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Adam J. Clark

Abstract

This study compares ensemble precipitation forecasts from 10-member, 3-km grid-spacing, CONUS domain single- and multicore ensembles that were a part of the 2016 Community Leveraged Unified Ensemble (CLUE) that was run for the 2016 NOAA Hazardous Weather Testbed Spring Forecasting Experiment. The main results are that a 10-member ARW ensemble was significantly more skillful than a 10-member NMMB ensemble, and a 10-member MIX ensemble (5 ARW and 5 NMMB members) performed about the same as the 10-member ARW ensemble. Skill was measured by area under the relative operating characteristic curve (AUC) and fractions skill score (FSS). Rank histograms in the ARW ensemble were flatter than the NMMB ensemble indicating that the envelope of ensemble members better encompassed observations (i.e., better reliability) in the ARW. Rank histograms in the MIX ensemble were similar to the ARW ensemble. In the context of NOAA’s plans for a Unified Forecast System featuring a CAM ensemble with a single core, the results are positive and indicate that it should be possible to develop a single-core system that performs as well as or better than the current operational CAM ensemble, which is known as the High-Resolution Ensemble Forecast System (HREF). However, as new modeling applications are developed and incremental changes that move HREF toward a single-core system are made possible, more thorough testing and evaluation should be conducted.

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Adam J. Clark

Abstract

Methods for generating ensemble mean precipitation forecasts from convection-allowing model (CAM) ensembles based on a simple average of all members at each grid point can have limited utility because of amplitude reduction and overprediction of light precipitation areas caused by averaging complex spatial fields with strong gradients and high-amplitude features. To combat these issues with the simple ensemble mean, a method known as probability matching is commonly used to replace the ensemble mean amounts with amounts sampled from the distribution of ensemble member forecasts, which results in a field that has a bias approximately equal to the average bias of the ensemble members. Thus, the probability matched mean (PM mean hereafter) is viewed as a better representation of the ensemble members compared to the mean, and previous studies find that it is more skillful than any of the individual members. Herein, using nearly a year’s worth of data from a CAM-based ensemble running in real time at the National Severe Storms Laboratory, evidence is provided that the superior performance of the PM mean is at least partially an artifact of the spatial redistribution of precipitation amounts that occur when the PM mean is computed over a large domain. Specifically, the PM mean enlarges big areas of heavy precipitation and shrinks or even eliminates smaller ones. An alternative approach for the PM mean is developed that restricts the grid points used to those within a specified radius of influence. The new approach has an improved spatial representation of precipitation and is found to perform more skillfully than the PM mean at large scales when using neighborhood-based verification metrics.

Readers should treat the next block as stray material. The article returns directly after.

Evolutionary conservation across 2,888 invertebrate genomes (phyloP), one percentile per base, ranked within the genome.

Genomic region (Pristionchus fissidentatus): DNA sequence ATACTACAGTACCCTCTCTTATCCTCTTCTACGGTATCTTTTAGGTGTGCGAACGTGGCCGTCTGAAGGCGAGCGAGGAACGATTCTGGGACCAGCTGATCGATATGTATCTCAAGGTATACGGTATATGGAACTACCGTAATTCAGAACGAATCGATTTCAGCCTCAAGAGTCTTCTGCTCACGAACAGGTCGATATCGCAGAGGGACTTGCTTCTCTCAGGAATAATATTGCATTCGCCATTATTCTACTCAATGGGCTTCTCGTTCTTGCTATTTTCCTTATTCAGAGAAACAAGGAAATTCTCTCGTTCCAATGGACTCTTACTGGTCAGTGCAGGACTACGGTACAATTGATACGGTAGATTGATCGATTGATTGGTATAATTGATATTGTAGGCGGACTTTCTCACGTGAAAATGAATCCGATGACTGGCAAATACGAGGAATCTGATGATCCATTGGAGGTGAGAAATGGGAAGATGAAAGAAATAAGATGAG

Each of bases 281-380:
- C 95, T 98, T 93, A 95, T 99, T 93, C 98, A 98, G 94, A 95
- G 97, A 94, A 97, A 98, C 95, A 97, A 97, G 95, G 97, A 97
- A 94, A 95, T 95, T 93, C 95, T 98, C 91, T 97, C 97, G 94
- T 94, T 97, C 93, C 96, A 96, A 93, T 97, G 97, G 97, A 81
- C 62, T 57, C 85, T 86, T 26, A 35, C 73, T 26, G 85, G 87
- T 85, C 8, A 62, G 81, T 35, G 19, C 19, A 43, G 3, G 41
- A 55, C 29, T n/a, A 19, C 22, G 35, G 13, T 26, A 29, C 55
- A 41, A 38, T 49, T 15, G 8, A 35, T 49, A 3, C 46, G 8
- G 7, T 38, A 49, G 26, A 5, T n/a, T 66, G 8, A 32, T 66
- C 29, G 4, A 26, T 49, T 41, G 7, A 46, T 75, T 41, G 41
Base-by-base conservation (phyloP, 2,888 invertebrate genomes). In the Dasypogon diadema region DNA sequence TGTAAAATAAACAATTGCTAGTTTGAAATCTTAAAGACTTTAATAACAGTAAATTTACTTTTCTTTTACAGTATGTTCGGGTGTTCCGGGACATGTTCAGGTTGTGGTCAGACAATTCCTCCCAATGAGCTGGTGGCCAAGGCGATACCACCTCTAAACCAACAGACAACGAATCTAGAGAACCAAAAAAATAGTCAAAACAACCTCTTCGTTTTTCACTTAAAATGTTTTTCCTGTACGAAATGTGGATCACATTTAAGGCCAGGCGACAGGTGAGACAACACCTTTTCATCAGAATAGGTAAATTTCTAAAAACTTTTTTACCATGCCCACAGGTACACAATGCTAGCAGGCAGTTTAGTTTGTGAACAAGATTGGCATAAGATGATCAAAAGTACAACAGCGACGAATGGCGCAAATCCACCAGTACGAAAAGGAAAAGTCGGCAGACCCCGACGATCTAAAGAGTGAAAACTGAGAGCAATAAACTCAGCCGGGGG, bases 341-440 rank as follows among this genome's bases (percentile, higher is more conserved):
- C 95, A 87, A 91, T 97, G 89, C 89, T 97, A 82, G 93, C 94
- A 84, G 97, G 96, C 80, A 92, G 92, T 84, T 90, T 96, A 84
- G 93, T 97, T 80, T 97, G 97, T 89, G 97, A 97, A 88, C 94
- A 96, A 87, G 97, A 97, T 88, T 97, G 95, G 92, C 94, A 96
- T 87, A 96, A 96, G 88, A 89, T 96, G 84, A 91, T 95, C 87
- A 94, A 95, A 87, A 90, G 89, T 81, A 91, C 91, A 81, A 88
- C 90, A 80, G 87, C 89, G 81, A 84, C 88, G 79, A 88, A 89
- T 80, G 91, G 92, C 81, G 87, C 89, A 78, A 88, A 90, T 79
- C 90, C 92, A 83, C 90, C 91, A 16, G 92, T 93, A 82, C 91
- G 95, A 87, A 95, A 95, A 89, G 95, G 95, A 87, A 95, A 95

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Russ S. Schumacher
and
Adam J. Clark

Abstract

This study investigates probabilistic forecasts made using different convection-allowing ensemble configurations for a three-day period in June 2010 when numerous heavy-rain-producing mesoscale convective systems (MCSs) occurred in the United States. These MCSs developed both along a baroclinic zone in the Great Plains, and in association with a long-lived mesoscale convective vortex (MCV) in Texas and Arkansas. Four different ensemble configurations were developed using an ensemble-based data assimilation system. Two configurations used continuously cycled data assimilation, and two started the assimilation 24 h prior to the initialization of each forecast. Each configuration was run with both a single set of physical parameterizations and a mixture of physical parameterizations. These four ensemble forecasts were also compared with an ensemble run in real time by the Center for the Analysis and Prediction of Storms (CAPS). All five of these ensemble systems produced skillful probabilistic forecasts of the heavy-rain-producing MCSs, with the ensembles using mixed physics providing forecasts with greater skill and less overall bias compared to the single-physics ensembles. The forecasts using ensemble-based assimilation systems generally outperformed the real-time CAPS ensemble at lead times of 6–18 h, whereas the CAPS ensemble was the most skillful at forecast hours 24–30, though it also exhibited a wet bias. The differences between the ensemble precipitation forecasts were found to be related in part to differences in the analysis of the MCV and its environment, which in turn affected the evolution of errors in the forecasts of the MCSs. These results underscore the importance of representing model error in convection-allowing ensemble analysis and prediction systems.